A newsroom employee led police to a freelance journalist whose home and business were raided in May in connection with the leak of a confidential police report on the death of former San Francisco Public Defender Jeff Adachi.
The reporter at the center of the case, Bryan Carmody, has been working diligently with a team of legal experts to overturn the warrant and suppress evidence gathered from it, including material collected from his cell phones, computers and other devices.
Carmody was targeted by San Francisco police after offering to sell copies of a police report and other materials shortly after Adachi died in February from a lethal mixture of ethanol and cocaine that was exacerbated by heart disease.
Over the last few weeks, Carmody and his legal team have been successful in getting warrant after warrant tossed out and material from the warrants suppressed in court, meaning the police department would not be able to use evidence gathered through them in future investigations.
But the police were given a slight victory last month when they sought to suppress a portion of one warrant that they said related to a confidential informant who drove police toward Carmody as a person connected with the leak.
In what has become a familiar scene played out through the entire case, the suppressed portion of the warrant itself leaked last week to a San Francisco Chronicle reporter covering the case. Early on in the investigation, a newsroom employee at a Bay Area news company met with a media relations employee at the San Francisco police department with information that Carmody had been offering to sell copies of the leaked police report and other materials, according to the redacted portion of the warrant as reported by the Chronicle.
The California Globe was unable to confirm the validity of the report, and Carmody did not return a request for comment. He has declined to comment throughout the case, saying only that his lawyer advised him not to. It was not clear if the unnamed news employee referenced in the Chronicle’s report was someone at a television station or elsewhere; the Chronicle said it had been approached by Carmody about the report but declined to purchase it from him.
Last week, three additional warrants against Carmody were tossed by San Francisco judges — the same judges who had issued them — including one that was not scheduled to be heard until later this month. In tossing the warrants, the judges agreed that the police were not forthcoming with information that Carmody was a journalist, even though the police department had issued him a press pass.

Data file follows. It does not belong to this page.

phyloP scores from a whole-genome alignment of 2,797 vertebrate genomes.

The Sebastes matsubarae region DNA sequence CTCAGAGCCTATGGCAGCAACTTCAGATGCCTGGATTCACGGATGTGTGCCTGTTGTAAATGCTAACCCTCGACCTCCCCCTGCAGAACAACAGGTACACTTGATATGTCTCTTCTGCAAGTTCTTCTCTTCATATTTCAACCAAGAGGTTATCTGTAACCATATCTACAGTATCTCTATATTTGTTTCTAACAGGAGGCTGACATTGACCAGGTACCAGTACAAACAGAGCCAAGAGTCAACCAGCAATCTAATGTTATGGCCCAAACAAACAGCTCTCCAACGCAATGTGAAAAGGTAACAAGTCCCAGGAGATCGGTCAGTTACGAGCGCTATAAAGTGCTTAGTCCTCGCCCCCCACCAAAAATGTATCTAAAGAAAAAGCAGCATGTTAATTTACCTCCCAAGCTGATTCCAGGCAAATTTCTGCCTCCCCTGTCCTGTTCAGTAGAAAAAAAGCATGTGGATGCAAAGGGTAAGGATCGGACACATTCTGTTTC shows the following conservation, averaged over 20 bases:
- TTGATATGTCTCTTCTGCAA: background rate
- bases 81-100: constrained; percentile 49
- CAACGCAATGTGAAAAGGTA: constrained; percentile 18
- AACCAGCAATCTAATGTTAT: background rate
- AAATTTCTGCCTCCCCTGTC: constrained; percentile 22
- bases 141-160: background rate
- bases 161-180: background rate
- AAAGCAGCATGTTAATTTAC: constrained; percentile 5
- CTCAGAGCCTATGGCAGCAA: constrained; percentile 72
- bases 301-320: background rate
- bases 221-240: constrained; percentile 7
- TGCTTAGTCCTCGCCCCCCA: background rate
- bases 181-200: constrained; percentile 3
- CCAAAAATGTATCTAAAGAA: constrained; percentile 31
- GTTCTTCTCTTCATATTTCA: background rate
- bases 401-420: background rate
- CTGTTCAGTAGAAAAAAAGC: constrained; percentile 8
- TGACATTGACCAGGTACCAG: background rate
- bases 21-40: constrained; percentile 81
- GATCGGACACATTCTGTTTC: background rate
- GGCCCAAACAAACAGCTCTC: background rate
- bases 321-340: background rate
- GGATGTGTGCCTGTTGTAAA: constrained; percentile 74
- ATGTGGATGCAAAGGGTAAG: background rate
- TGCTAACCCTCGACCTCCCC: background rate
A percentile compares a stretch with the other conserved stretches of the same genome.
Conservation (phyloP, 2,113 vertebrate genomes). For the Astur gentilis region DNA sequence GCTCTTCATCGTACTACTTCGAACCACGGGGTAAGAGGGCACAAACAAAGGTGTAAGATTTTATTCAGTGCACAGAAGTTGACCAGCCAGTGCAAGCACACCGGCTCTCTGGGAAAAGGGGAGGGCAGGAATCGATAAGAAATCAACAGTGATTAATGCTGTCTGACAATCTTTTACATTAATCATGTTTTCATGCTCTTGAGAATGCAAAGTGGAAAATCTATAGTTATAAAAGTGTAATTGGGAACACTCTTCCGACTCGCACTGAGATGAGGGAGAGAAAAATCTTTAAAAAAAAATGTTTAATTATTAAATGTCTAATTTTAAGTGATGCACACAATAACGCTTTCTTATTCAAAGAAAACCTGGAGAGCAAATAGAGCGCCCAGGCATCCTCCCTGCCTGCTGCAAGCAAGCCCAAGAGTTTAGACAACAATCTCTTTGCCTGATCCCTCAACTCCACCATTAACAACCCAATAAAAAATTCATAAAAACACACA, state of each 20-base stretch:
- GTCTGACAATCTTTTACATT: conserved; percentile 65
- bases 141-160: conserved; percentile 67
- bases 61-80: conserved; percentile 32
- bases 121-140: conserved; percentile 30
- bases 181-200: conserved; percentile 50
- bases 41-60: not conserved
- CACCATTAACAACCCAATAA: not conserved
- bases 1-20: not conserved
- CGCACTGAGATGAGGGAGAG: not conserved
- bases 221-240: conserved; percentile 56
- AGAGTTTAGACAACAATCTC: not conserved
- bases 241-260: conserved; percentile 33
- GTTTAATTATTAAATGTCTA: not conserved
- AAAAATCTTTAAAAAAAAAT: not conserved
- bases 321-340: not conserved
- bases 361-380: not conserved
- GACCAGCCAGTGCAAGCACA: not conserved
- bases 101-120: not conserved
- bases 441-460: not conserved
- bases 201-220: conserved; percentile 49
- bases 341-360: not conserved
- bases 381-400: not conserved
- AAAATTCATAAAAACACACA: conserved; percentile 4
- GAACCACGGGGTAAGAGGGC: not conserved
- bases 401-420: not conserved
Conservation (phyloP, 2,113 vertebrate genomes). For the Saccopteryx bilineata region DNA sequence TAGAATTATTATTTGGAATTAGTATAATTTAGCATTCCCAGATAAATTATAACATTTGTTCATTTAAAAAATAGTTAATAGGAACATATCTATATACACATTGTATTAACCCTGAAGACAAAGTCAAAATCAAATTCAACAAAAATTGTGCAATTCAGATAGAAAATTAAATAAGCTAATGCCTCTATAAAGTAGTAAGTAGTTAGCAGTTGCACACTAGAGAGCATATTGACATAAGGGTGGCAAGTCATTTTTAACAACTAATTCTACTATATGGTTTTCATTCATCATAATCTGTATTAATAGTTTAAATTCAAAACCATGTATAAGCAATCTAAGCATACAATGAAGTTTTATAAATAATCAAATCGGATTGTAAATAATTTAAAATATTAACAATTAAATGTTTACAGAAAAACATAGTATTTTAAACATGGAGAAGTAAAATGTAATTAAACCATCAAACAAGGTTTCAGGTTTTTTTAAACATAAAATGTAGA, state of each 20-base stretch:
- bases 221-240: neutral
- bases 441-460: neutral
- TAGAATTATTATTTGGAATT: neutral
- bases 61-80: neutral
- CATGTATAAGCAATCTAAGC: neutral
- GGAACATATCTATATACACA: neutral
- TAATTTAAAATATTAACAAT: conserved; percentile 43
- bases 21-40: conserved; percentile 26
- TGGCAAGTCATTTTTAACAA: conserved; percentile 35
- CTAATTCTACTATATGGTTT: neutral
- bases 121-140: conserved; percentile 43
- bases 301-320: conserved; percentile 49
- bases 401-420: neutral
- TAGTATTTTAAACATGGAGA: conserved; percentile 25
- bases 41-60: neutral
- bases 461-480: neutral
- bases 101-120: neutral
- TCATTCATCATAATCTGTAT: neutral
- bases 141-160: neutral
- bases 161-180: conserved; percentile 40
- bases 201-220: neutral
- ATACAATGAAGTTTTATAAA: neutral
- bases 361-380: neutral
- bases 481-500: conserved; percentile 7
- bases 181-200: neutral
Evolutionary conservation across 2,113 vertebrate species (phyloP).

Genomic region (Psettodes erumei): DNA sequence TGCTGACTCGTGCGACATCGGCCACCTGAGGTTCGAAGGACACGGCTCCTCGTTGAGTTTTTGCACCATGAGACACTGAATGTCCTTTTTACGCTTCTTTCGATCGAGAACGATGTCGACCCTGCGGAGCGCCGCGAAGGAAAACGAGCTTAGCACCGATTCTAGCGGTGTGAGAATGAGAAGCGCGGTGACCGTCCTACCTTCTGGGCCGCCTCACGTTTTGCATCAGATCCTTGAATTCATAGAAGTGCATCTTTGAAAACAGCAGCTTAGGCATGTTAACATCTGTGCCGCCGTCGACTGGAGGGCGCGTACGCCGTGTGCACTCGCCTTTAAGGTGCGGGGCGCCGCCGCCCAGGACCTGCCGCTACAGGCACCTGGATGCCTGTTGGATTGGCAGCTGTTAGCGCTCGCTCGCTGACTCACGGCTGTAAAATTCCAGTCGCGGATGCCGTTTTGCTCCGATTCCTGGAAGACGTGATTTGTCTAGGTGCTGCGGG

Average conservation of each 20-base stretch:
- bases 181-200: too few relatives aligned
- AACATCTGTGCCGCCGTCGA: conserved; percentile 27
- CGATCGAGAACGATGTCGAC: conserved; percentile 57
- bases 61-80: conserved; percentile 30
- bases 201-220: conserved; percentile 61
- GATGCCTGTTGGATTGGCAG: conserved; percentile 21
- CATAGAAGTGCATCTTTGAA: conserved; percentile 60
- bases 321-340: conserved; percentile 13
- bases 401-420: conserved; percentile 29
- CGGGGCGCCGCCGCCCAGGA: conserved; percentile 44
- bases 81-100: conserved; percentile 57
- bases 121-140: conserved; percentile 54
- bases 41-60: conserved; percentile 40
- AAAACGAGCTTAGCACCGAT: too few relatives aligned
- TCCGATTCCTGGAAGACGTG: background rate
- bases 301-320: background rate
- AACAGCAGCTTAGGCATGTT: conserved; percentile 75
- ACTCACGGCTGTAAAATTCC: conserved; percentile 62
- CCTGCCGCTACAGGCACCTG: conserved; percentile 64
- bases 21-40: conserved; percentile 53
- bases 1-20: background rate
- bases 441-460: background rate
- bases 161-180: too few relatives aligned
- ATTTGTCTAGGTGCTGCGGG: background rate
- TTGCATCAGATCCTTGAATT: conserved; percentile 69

In their decisions, the judges relied on a long-standing California shield law that affords reporters and other members of the media protections when they refuse to disclose sources to police. Carmody told the California Globe shortly after the raids in May that San Francisco police had threatened him with a federal obstruction of justice charge if he did not comply; at the federal level, no similar shield law exists.
It is unclear if federal charges are forthcoming, though Carmody did tell the California Globe federal agents were present at the raid of his home and business back in May.
Since the raid, San Francisco police have flip-flopped between defending the searches and apologizing for them. Initially, a police spokesperson said Carmody was considered a criminal suspect because there was suspicion he colluded with the source of the material — believed to be a fellow police officer, the agency says — to obtain and distribute the report and additional photographs to members of the news media for a price.
Later, the police chief said mistakes were made in executing warrants against Carmody and suggested they probably would not stand up in court.
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